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Edmonton Oilers survive massive scare to beat New York – Edmonton Sun

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Edmontonians were guzzling champagne, lighting fireworks and blasting noise makers all over town Tuesday night.

Plus, it was also New Year’s Eve.

With all due respect to the turn of the decade, the 60 minutes of chaos at Rogers Place stole the celebration spotlight for hockey fans in Edmonton.

Twice.

First, they were dancing in the aisles as the Oilers crawled out of their month-long funk to take a 6-0 lead on the visiting New York Rangers, then they were falling to their knees and giving thanks after they survived what would have been a catastrophic and historic third period collapse.

Somehow, in a stunning turn of events the Oilers still can’t fully explain, and don’t really want to, they let a 6-0 lead after 39 minutes deteriorate into 6-5 with 3:45 to play.

“We came out hard and strong in the first two periods and then we kind of sat back,” said Josh Archibald, whose goal to make it 6-0 at 15:04 of the second period somehow turned out to be the winner in a 7-5 thriller.

“We didn’t play our game, we were sitting back in our own zone waiting for them to pass the puck instead of going at them and playing our game.”

And the result was as mind-numbing as anything we’ve seen from this team in years. Maybe ever, considering that no club in the 102-year history of the NHL has ever come back to win after trailing 6-0.

“When I scored (to make it 6-0), I never would have thought that would have been the game winning goal,” said Archibald.

No kidding. It wasn’t until Kailer Yamamoto slide one into an empty net at 18:53 that anyone could exhale.

“At the end of the day we won the game,” said James Neal, who had a hat-trick in the win. “We’ll never turn down two points. You just move on and take the positives out of the game.

“The first two periods were really good, our special teams were good, I really liked our start. Obviously our mind wandered in the third and we kind of got ahead of ourselves in the third. It’s a fast league and that’s what happens sometimes. It’s a good win.”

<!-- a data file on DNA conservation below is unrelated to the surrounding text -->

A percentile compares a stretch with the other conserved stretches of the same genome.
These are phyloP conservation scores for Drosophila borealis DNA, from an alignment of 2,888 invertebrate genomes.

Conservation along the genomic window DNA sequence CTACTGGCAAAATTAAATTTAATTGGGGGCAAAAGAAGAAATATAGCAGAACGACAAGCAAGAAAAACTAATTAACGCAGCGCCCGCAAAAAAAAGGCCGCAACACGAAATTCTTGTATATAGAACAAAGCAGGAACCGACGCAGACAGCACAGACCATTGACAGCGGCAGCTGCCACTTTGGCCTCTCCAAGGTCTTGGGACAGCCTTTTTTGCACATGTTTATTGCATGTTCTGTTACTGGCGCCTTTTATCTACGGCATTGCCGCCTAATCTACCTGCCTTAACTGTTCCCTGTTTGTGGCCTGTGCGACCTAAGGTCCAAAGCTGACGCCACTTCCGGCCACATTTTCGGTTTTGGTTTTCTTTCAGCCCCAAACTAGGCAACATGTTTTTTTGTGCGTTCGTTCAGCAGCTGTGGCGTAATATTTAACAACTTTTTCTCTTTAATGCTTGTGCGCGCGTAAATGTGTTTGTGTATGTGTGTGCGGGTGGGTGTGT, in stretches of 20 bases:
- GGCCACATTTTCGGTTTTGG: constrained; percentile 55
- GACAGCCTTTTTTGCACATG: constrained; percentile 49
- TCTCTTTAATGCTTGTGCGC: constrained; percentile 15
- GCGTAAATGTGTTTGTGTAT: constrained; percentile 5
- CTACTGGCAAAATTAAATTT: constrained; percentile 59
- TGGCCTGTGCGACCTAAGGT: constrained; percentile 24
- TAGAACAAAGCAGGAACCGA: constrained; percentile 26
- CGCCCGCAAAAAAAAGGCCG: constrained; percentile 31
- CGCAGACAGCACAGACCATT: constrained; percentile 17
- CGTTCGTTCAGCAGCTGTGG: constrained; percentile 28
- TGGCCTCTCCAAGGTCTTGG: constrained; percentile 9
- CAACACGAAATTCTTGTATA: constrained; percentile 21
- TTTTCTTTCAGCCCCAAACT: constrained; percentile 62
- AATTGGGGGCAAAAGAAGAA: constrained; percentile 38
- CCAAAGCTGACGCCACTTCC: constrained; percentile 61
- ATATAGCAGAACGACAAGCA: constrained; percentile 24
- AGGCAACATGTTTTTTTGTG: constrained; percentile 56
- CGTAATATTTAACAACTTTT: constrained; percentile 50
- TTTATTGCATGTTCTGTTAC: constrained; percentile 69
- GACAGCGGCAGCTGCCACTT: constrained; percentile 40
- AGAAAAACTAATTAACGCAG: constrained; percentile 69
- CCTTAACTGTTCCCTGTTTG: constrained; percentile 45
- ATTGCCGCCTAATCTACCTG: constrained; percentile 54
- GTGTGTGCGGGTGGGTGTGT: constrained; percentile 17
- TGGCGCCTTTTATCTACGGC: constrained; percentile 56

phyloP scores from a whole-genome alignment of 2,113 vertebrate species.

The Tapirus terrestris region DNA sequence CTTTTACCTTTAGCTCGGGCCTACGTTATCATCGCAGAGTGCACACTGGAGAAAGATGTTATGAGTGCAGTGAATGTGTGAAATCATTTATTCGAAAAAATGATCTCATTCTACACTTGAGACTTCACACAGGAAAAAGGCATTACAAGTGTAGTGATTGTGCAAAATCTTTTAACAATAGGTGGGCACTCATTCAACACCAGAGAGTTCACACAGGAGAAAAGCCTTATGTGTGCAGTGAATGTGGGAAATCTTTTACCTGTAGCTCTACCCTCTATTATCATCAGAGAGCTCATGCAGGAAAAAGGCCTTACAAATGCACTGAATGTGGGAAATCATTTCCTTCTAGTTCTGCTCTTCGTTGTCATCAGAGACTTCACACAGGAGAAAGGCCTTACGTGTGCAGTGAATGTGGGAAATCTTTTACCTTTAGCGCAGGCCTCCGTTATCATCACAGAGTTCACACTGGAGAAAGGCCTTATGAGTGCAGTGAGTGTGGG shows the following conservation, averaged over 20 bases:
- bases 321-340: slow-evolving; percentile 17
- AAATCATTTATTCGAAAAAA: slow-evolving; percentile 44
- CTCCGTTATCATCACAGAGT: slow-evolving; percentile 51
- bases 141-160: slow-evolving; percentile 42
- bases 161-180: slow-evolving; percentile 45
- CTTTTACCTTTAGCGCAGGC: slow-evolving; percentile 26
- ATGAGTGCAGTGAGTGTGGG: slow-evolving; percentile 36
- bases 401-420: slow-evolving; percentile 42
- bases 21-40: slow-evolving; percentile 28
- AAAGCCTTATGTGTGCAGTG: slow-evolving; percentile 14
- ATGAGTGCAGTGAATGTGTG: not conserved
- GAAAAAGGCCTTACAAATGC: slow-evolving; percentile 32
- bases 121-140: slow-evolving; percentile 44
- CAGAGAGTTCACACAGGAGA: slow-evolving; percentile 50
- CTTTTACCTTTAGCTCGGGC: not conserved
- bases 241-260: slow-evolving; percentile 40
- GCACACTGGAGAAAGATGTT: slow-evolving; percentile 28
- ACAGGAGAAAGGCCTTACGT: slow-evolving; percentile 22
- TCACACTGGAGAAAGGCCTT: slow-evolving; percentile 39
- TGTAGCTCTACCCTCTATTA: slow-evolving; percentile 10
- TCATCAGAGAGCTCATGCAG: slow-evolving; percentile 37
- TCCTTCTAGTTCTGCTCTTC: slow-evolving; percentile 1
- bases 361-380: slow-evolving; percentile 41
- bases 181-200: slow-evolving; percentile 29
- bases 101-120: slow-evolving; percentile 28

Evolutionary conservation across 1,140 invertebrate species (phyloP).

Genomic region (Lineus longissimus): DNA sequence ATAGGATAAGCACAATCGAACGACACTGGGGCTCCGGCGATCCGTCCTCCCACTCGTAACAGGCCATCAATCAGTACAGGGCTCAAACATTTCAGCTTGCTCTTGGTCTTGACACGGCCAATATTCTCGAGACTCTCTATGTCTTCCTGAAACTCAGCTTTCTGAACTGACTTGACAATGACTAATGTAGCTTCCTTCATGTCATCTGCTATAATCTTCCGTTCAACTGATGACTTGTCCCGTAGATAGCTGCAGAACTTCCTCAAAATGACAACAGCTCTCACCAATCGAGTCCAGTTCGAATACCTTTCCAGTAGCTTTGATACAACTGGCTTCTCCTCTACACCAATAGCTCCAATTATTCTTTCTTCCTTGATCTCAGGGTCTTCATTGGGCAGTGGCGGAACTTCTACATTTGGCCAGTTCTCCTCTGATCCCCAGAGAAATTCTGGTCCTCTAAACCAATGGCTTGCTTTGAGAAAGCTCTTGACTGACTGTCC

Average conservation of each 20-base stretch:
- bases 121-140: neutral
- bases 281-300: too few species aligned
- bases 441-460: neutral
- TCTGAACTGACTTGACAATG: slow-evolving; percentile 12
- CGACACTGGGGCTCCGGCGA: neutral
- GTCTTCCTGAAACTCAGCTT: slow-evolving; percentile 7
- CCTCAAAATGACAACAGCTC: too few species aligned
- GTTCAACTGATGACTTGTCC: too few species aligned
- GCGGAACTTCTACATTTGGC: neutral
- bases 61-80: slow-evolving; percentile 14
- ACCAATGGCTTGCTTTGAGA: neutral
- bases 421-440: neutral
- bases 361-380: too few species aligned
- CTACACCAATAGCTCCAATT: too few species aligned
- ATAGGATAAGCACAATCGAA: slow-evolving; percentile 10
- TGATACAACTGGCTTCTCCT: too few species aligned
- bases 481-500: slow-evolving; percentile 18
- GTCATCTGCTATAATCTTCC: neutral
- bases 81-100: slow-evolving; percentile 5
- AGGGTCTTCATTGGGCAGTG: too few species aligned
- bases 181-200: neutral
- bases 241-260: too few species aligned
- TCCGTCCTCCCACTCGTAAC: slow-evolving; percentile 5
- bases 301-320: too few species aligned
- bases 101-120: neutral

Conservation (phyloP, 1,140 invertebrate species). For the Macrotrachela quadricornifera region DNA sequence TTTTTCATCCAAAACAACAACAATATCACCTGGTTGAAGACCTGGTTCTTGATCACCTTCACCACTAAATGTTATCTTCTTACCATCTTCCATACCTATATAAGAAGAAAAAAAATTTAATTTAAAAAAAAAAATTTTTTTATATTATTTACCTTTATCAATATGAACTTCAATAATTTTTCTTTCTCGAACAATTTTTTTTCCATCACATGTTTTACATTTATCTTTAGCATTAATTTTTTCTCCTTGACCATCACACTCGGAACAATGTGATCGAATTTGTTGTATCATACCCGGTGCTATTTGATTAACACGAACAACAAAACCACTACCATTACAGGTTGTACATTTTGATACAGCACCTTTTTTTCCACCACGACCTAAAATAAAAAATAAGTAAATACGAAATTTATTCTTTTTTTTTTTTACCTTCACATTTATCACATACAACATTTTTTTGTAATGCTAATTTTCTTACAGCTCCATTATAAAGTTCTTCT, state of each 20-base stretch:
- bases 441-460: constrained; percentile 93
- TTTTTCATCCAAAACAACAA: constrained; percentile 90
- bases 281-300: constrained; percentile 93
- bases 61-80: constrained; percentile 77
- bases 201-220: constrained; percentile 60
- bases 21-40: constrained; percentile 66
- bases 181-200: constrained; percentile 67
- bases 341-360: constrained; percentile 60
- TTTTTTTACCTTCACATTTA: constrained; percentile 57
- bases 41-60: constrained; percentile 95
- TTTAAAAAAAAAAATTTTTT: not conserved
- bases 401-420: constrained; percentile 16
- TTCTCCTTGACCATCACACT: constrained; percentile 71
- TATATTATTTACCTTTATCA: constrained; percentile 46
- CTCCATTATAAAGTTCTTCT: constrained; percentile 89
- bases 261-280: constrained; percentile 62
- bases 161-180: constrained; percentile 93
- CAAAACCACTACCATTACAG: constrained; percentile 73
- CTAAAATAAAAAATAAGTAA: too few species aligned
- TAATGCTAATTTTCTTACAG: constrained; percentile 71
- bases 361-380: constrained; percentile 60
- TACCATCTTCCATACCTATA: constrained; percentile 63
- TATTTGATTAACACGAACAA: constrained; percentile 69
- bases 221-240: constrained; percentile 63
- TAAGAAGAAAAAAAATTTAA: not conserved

They started out exactly how the Oilers wanted. It was as if all the things that have been ailing them in December were cured in 40 minutes.

Slow starts? Neal makes it 1-0 at 11 seconds.

Over passing? Oscar Klefbom floats a harmless looking point shot that Neal deflects in to make it 2-0.

Costly lulls? Ryan Nugent-Hopkins deflects another one home to make it 3-0 Oilers at the first intermission.

Leon Draisaitl playing like (bleep)? He scores a back-breaker in the second period.

Power play losing steam? James Neal completes the hat-trick on Edmonton’s third power play goal of the night.

Secondary scoring? Josh Archibald makes it 6-0 with Edmonton’s third goal in less than four minutes.

It was over. The Rangers were dead and buried.

Right up until they weren’t.

Chris Kreider scored in the final minute of the second period. No big deal.

Ryan Strome scored at 4:48 of the third. Oh well.

Then Marc Stall at 11:29 and Artemi Panarin at 11:29 and 12:07 struck fear in the hearts of everyone in the building.

When Mike Zibanejad made it 6-5, you could have heard a pin drop.

“You try to stay calm,” said Nugent-Hopkins, who had a four-point night. “We played so well in the first couple of periods. When it’s going like that, you just have to stay calm and remain confident in what we can do.

“We got a little passive in the third. They have some high end skill that will make you pay if you sit back too much, but at the end of the day we got the two points and we’re happy with the win.”

It got crazy, and it very nearly turned into something they might have never recovered from, but all they’re going to focus on is the final score.

“We weren’t saying the sky was falling in, that’s for sure,” said head coach Dave Tippett. “We were just saying play, make some good plays. When a team is down 6-1 they are just throwing everything at the net.

“We made a couple of mistakes and they got some momentum and it starts running. But there was no panic on the bench. It was just get the job done, and we got the job done.

Follow me on twitter.com/rob_tychkowski
rtychkowski@postmedia.com

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Raptors’ Powell to return vs. Hornets; Ibaka, VanVleet out with injury – Sportsnet.ca

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The Toronto Raptors will be without Serge Ibaka and Fred VanVleet when they take on the Charlotte Hornets on Friday, however Norman Powell will make his return from injury, Raptors coach Nick Nurse said before the game.

Nurse also stated that Rondae Hollis-Jefferson and Powell will start in place of VanVleet and Ibaka.

Ibaka was previously listed as doubtful due to right knee soreness. He struggled in Toronto’s loss to the Milwaukee Bucks on Tuesday, finishing with five points on an abysmal 2-for-15 shooting, including a 1-for-10 mark from three-point range.

Overall, the 30-year-old has enjoyed one of the best seasons of his career in 2019-20. He’s averaging a career-best 15.9 points to go along with 8.0 rebounds per game.

VanVleet had not previously been on the injury report, however he is also listed as out due to left shoulder pain.

The 26-year-old is averaging 17.6 points and 6.6 assists per game in 48 appearances this year.